That’s when Fred, desperate for help but too ill to help himself, pleaded with his wife.
“You go after them, Regina! You do whatever you can to get me care!”
Regina flew into action and within days she was able to move her husband to another hospital. Fred’s medical records arrived at the new hospital, but out-of-date and incomplete. So, using the fastest and most committed messenger the doctors could find, they sent Regina back to the previous hospital, as their own private courier, to retrieve Fred’s complete medical record. It was ready for her in an hour and a half. It’s a whole different ballgame when doctors make the request, rather than the patients themselves.
And finally, Regina had her hands on Fred’s chart.
She delivered it to the new medical team, and after the doctors were done reading the entire record, they gave it back to Regina and told her to hold onto it because it was safest with her, and it would help Fred receive the best possible care going forward. They knew that Fred would likely need to be moved to different facilities for different treatments, and Regina would need the file to ensure proper coordination and communication among all the medical personnel.
After the doctors returned Fred’s medical record to Regina, she read the entire file. Without the benefit of medical training, it took her three hours to get through the entire folder but she was still able to find 20 actionable errors in Fred’s treatment. From a doctor’s order for a palliative pain consult being ignored for eight days, to more than five separate references, during one specific two-week period, to Fred’s need for a catheter to alleviate a distended bladder, also completely ignored. By the time Fred received the catheter, 15 days later, he’d already developed an infection. If she’d had earlier access to his record, Regina is certain she could have helped to improve the quality of Fred’s care.
Though the new team was kind and professional, and provided Fred and Regina with all the information they needed, they were unable to save him. Fred had stage IV kidney cancer. After 11 weeks of hospitalization, in five different facilities, Fred and Regina chose hospice care.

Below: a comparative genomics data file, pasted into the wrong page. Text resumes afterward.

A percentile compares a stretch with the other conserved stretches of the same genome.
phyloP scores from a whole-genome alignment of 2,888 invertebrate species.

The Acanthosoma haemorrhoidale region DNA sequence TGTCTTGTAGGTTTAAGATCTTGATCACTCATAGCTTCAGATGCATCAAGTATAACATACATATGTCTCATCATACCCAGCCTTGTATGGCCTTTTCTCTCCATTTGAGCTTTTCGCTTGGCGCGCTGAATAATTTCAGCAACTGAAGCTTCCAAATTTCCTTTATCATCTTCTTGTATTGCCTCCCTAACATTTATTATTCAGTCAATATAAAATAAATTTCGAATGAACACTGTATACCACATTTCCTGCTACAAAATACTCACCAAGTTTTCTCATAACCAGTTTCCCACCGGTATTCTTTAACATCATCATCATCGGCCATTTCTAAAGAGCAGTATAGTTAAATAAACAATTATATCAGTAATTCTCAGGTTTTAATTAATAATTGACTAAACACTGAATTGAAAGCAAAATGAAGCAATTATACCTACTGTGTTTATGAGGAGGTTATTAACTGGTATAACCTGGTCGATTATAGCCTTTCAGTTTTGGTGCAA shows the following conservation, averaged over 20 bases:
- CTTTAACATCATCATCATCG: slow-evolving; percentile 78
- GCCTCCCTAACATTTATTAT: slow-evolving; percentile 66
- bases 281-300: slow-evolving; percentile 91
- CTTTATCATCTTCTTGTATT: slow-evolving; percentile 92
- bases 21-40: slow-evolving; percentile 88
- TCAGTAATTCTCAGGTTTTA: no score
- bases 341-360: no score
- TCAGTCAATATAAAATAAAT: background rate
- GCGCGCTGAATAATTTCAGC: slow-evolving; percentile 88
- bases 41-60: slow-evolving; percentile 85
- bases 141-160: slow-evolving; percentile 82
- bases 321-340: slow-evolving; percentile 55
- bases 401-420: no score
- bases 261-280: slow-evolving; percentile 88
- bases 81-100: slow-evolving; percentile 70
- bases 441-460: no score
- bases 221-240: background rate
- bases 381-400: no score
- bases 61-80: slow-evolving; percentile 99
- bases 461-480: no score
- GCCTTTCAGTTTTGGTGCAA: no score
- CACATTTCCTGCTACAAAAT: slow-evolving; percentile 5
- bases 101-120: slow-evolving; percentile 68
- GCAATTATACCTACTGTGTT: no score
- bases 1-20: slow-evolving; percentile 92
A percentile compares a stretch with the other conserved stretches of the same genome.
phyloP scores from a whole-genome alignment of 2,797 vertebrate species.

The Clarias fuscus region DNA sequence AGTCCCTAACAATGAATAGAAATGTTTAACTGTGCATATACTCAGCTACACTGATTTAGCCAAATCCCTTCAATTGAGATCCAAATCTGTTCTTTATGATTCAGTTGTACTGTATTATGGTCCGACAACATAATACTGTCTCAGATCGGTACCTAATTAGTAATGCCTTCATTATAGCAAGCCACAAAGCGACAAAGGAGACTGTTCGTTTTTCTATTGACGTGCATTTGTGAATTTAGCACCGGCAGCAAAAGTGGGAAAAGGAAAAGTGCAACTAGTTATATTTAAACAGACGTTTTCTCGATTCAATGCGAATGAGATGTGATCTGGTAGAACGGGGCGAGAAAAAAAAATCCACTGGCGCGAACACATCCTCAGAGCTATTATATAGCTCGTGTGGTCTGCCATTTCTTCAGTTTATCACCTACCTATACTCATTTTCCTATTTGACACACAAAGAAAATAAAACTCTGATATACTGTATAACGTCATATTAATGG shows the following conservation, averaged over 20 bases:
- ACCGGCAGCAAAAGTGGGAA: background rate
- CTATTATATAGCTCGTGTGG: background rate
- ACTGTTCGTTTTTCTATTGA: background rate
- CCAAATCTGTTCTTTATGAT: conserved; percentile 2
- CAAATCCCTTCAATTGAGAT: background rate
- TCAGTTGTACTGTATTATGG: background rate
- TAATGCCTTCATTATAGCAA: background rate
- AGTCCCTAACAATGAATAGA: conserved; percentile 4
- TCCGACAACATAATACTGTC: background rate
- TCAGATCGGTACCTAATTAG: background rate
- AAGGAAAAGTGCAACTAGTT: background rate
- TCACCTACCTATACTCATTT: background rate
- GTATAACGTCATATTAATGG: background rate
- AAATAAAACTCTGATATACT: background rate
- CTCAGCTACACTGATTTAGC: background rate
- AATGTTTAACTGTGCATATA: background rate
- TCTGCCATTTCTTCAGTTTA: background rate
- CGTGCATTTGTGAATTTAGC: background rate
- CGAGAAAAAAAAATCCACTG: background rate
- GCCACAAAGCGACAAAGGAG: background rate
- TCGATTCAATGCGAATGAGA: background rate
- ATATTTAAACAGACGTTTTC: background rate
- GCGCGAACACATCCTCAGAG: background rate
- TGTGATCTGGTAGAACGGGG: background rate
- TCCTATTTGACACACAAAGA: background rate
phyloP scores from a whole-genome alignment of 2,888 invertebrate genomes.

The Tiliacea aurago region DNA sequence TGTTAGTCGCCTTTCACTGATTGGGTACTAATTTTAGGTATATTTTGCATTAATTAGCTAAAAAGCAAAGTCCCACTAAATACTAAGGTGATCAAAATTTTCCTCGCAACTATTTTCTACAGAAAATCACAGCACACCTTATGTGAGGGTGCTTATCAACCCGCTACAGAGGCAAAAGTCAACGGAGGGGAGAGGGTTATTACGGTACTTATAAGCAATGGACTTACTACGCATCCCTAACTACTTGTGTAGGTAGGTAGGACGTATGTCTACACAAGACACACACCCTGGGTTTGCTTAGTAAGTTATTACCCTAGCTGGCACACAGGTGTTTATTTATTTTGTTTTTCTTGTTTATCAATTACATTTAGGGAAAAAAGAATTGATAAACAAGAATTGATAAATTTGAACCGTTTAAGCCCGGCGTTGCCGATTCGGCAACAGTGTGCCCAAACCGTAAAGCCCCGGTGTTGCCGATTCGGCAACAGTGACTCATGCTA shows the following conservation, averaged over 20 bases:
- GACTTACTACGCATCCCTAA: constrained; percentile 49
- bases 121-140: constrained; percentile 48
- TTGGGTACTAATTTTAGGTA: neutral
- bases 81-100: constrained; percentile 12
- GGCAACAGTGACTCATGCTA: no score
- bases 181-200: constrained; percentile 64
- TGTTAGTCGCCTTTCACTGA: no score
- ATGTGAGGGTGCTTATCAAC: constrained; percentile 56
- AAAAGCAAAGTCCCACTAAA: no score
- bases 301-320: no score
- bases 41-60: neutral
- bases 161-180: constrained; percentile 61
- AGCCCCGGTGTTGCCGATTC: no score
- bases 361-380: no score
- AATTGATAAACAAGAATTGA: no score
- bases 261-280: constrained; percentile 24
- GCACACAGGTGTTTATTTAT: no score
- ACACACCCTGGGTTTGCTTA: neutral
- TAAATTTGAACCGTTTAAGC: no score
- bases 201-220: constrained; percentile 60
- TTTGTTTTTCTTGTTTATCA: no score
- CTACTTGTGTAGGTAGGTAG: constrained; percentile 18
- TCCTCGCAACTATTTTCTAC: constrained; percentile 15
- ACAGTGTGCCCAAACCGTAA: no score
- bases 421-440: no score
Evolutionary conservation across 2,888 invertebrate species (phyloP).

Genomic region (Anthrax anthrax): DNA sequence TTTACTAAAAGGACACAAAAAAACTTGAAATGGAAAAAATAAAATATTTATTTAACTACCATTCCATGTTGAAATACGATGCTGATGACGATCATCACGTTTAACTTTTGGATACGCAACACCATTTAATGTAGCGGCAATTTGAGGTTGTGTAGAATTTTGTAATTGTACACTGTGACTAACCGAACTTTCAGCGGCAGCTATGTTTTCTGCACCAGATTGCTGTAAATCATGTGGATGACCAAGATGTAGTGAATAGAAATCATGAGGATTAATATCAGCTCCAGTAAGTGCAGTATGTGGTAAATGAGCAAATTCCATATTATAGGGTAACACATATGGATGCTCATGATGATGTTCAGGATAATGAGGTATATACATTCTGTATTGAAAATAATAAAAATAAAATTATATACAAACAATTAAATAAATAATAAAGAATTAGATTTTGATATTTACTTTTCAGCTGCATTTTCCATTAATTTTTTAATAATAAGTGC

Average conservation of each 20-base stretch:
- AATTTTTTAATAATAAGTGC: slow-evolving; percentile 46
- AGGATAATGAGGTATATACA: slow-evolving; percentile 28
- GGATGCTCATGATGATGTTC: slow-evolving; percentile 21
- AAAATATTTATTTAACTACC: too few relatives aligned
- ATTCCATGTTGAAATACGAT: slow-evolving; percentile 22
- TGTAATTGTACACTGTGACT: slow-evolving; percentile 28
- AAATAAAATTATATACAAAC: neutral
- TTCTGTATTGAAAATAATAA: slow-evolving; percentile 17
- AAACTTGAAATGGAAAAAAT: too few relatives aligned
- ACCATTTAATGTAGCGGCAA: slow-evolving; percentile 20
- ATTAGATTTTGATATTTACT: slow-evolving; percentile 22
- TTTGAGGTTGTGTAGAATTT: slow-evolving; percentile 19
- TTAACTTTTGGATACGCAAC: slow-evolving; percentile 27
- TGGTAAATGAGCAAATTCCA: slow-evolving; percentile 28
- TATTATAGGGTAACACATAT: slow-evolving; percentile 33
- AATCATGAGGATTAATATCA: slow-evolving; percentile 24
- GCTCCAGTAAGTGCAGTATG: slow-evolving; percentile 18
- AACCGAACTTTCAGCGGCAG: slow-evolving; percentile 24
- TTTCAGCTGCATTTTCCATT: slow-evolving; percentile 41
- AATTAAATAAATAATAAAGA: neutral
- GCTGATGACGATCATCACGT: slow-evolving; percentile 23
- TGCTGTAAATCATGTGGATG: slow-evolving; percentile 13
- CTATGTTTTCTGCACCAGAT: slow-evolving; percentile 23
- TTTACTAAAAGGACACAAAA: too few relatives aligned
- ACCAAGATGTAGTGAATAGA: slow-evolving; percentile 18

Though she couldn’t save Fred’s life, Regina has become a leading advocate for patient empowerment. It has become her mission to bring awareness to other people just like Fred and herself. She speaks all over the nation now, trying to educate medical teams and patients alike about the importance of participatory care, about doctors and patients acting together as a team.
And she paints.
Fred and Regina met while painting, and it has been Regina’s creative outlet for years. “You can’t shut up art,” she noted. So she decided to paint a huge mural that told the story of Fred’s medical ordeal.
Fred died on June 17, 2009, and five days later, Regina got out her paintbrushes and started creating the mural pictured above, located on the side of the BP gas station at 5001 Connecticut Avenue, NW, in Washington, DC. It tells the story of Fred’s medical ordeal. She titled the mural “73 Cents,” after the price she was quoted for each page of Fred’s medical record.
I asked Regina what advice she would give to other families on this topic and she said that we should “insist early on to meet with the medical team and ask to have an honest and realistic conversation about test results and treatment options. And make sure you get access to the medical record!” As she reminded me, when Regina could get neither of the above from Fred’s doctor, she fired him and found someone new.
Regina Holliday has used her passion and her talent to make a difference in the world of healthcare. After all, virtually everyone becomes a hospital patient someday, and each of us will undoubtedly benefit from Regina’s tireless efforts.
I hope you’ll take a minute to listen to Regina Holliday tell her own story here.
Kim Keller is the Co-Founder of In Care of Dad. She lives and works in New York City.